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Alaska and Loch Ness 'Monsters' huge sharks?

alaska loch ness monster sharks

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#16    Myles

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Posted 07 May 2012 - 02:41 PM

Growing up in the St. Louis area, it seems that every couple years a shark was caught near St. Louis.   Usually bull sharks I think.   That's quite a journey in fresh water.  Over 700 miles.


#17    orangepeaceful79

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Posted 07 May 2012 - 04:57 PM

View PostMyles, on 07 May 2012 - 02:41 PM, said:

Growing up in the St. Louis area, it seems that every couple years a shark was caught near St. Louis.   Usually bull sharks I think.   That's quite a journey in fresh water.  Over 700 miles.

The difference being that Bullsharks have adapted to be able to survive in freshwater and the journey up the mighty Mississippi is a pretty tame affair since there aren't rapids like are described in the posts above.  

To me, the most likely scenario is that there are no large creatures in the Loch.  Ever notice how the most likely explanation is usually the correct one?  Lets see - on one hand we have the fallibility of human eyewitness reports and then on the other the possibility that a giant prehistoric fish/reptile has managed to survive millions of years with the barest minimum of population size, in a smallish lake, leaving no actual measurable traces of its existence whatsoever.  Which seems more likely?


#18    Still Waters

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Posted 07 May 2012 - 07:54 PM

View Postorangepeaceful79, on 07 May 2012 - 04:57 PM, said:

To me, the most likely scenario is that there are no large creatures in the Loch.  Ever notice how the most likely explanation is usually the correct one?  Lets see - on one hand we have the fallibility of human eyewitness reports and then on the other the possibility that a giant prehistoric fish/reptile has managed to survive millions of years with the barest minimum of population size, in a smallish lake, leaving no actual measurable traces of its existence whatsoever.  Which seems more likely?
Just to point out, Loch Ness is not a 'smallish lake'.

Loch Ness is the second largest Scottish loch by surface area at 56.4 km2 (21.8 sq mi) after Loch Lomond, but due to its great depth, it is the largest by volume. Its deepest point is 230 m (755 ft),[1][2] deeper than the height of London's BT Tower at 189 m (620 ft) and deeper than any other loch except Loch Morar. It contains more fresh water than all the lakes in England and Wales combined,[2] and is the largest body of water on the Great Glen Fault, which runs from Inverness in the north to Fort William in the south.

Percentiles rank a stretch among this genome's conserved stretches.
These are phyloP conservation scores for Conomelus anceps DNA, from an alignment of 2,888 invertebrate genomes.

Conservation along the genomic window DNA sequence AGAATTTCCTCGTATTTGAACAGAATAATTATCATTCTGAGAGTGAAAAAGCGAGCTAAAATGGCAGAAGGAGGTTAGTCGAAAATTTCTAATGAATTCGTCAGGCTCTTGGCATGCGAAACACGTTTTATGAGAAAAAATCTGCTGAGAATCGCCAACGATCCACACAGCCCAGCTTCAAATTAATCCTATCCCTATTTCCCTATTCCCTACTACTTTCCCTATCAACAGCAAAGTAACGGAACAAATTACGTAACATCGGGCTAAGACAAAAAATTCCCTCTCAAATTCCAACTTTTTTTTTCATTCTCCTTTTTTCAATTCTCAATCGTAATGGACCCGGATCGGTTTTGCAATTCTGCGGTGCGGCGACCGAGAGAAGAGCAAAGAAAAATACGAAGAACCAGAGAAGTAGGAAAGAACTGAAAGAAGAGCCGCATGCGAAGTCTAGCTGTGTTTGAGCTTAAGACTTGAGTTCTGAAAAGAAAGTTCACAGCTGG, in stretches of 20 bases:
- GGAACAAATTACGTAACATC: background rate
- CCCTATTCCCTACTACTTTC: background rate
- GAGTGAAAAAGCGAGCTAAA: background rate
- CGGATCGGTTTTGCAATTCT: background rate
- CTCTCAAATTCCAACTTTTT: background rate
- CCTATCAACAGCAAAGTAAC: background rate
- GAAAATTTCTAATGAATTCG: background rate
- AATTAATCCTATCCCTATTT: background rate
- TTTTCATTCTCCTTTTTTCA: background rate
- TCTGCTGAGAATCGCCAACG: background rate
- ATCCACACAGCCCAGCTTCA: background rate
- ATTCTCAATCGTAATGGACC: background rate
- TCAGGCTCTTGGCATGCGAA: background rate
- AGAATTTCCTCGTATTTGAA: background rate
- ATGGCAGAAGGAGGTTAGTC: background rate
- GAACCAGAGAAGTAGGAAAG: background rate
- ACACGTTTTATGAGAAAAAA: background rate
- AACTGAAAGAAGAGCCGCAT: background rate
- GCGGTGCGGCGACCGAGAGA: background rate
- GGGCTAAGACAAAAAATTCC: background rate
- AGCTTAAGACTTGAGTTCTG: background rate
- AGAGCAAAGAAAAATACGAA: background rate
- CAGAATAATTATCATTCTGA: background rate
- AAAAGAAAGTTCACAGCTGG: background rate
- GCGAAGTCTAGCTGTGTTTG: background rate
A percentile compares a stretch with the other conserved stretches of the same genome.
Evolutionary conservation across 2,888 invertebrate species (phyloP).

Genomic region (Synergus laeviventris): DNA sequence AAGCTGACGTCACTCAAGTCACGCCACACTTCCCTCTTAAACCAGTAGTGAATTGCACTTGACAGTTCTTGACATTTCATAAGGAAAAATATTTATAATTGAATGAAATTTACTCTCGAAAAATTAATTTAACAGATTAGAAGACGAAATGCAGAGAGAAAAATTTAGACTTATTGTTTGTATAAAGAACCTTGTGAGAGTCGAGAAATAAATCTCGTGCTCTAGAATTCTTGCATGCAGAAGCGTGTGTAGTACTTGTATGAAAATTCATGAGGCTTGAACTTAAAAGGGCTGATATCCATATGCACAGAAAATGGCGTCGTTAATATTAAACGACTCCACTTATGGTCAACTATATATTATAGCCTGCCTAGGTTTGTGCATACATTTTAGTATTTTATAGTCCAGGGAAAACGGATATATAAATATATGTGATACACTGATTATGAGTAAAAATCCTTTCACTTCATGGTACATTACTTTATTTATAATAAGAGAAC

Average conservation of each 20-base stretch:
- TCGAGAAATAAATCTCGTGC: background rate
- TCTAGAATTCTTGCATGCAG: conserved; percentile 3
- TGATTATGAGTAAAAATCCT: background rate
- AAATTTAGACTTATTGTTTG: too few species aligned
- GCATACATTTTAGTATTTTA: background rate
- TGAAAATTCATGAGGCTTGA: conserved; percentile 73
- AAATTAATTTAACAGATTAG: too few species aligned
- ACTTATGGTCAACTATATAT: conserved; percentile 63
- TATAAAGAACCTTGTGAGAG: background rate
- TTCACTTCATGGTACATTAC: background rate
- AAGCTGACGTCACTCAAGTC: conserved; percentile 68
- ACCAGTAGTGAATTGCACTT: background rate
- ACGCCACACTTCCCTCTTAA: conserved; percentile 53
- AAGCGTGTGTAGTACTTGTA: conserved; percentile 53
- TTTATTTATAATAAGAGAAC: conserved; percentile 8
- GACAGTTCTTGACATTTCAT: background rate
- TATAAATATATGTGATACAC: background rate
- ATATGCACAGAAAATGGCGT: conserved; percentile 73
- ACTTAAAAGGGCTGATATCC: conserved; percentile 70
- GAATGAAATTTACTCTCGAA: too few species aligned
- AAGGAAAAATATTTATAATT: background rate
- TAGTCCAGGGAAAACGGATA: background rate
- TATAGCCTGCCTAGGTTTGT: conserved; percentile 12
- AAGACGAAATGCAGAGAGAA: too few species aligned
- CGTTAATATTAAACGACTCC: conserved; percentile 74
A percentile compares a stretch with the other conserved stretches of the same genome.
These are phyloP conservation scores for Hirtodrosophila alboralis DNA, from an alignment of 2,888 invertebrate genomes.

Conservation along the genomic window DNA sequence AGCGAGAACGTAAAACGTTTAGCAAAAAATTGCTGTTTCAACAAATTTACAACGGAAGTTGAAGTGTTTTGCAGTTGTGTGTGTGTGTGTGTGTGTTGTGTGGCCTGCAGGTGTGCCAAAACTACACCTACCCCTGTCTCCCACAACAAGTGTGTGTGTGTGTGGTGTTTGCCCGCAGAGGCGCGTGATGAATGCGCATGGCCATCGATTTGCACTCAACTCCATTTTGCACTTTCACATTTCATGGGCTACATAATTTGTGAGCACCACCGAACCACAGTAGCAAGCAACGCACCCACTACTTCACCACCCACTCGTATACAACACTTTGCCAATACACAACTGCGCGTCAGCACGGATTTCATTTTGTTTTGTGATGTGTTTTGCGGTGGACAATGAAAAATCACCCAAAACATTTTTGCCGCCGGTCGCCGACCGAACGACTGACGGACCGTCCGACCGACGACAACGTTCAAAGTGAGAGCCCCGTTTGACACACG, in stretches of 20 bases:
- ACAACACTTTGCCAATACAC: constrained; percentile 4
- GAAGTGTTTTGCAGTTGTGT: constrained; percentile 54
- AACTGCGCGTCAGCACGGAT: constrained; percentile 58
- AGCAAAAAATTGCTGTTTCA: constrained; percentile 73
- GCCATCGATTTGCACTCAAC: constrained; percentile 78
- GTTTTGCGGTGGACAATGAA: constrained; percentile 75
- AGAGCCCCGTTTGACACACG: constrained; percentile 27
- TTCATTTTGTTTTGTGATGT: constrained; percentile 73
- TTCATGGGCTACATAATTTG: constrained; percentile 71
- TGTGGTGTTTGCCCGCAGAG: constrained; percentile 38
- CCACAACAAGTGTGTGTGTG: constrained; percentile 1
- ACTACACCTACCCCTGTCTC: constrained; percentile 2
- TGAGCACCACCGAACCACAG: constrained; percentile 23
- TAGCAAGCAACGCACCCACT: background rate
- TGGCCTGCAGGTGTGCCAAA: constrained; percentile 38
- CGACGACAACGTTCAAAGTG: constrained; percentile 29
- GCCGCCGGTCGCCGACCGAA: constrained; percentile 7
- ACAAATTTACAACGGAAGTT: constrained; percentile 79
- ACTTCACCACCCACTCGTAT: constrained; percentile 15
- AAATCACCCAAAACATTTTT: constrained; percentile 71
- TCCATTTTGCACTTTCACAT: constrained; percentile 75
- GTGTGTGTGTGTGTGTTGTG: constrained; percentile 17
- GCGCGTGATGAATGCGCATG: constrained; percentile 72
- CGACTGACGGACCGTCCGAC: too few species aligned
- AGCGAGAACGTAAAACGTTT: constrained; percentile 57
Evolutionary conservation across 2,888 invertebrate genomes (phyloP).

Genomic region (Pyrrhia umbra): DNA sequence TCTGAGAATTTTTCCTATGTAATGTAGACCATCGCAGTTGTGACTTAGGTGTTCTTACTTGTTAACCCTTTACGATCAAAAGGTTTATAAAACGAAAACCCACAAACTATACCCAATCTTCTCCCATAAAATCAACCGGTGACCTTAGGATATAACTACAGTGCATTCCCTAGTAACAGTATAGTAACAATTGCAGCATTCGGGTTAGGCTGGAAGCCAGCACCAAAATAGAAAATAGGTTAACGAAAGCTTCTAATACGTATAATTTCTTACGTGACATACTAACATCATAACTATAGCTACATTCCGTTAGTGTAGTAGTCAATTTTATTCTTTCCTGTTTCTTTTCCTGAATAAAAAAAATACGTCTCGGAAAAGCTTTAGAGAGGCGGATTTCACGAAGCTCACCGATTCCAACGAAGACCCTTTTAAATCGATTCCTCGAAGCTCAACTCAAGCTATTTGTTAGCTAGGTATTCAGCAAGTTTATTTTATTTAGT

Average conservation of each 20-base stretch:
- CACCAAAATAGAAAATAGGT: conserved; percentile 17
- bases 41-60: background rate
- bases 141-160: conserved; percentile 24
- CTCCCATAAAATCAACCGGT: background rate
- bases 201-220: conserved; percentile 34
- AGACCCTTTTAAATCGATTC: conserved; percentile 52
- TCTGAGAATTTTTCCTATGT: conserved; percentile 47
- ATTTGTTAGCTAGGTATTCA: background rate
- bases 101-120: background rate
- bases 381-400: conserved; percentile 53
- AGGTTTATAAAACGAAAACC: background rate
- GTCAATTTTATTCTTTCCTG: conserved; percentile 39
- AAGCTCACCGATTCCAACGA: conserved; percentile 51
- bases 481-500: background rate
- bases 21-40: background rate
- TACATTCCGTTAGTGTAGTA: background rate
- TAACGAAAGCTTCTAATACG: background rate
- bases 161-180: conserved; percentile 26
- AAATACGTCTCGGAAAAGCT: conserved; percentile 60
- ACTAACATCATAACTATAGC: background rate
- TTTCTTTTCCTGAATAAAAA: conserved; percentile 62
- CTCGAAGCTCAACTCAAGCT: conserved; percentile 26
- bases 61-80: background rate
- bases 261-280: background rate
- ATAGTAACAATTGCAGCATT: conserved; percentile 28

http://en.wikipedia.org/wiki/Loch_Ness

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#19    orangepeaceful79

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Posted 07 May 2012 - 08:02 PM

View PostStill Waters, on 07 May 2012 - 07:54 PM, said:


Just to point out, Loch Ness is not a 'smallish lake'.

Loch Ness is the second largest Scottish loch by surface area at 56.4 km2 (21.8 sq mi) after Loch Lomond, but due to its great depth, it is the largest by volume. Its deepest point is 230 m (755 ft),[1][2] deeper than the height of London's BT Tower at 189 m (620 ft) and deeper than any other loch except Loch Morar. It contains more fresh water than all the lakes in England and Wales combined,[2] and is the largest body of water on the Great Glen Fault, which runs from Inverness in the north to Fort William in the south.

http://en.wikipedia.org/wiki/Loch_Ness

My bad, to be sure!  Thanks. :tu:  still however seems unlikely to me..... The existence of Nessie, I mean.


#20    3amfright

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Posted 07 May 2012 - 09:39 PM

It is an interesting concept, but I agree with everyone else that it is unlikely that whatever is being seen is a shark.

Now, the seal theory though...that is interesting. Here in the US we've had some sightings of Caribbean seals off the coast of Florida which were thought to have been wiped out decades ago. If continued research proves that these seals are not only back but have adapted to the change in water temperatures over the years...it is not unrealistic they would find their way in to other areas safe from predators, particularly enclosed lakes & possibly lochs that have underground passage ways.

I don't know how adaptable seals are to fresh vs salt water, but if sharks can adapt then in theory so too could other marine species.

But again, it is all theory. We still know so little about the marine life in our oceans & lakes & rivers....until we truly do I'm not ruling anything out, including something on the prehistoric side. I mean, have you ever seen a pic or video of a Frill Shark? :huh: They are seriously one ugly looking shark. The great white I can see staring at eye to eye but not a Frill shark.

Just in case you were curious to see one:

http://en.wikipedia....i/Frilled_shark






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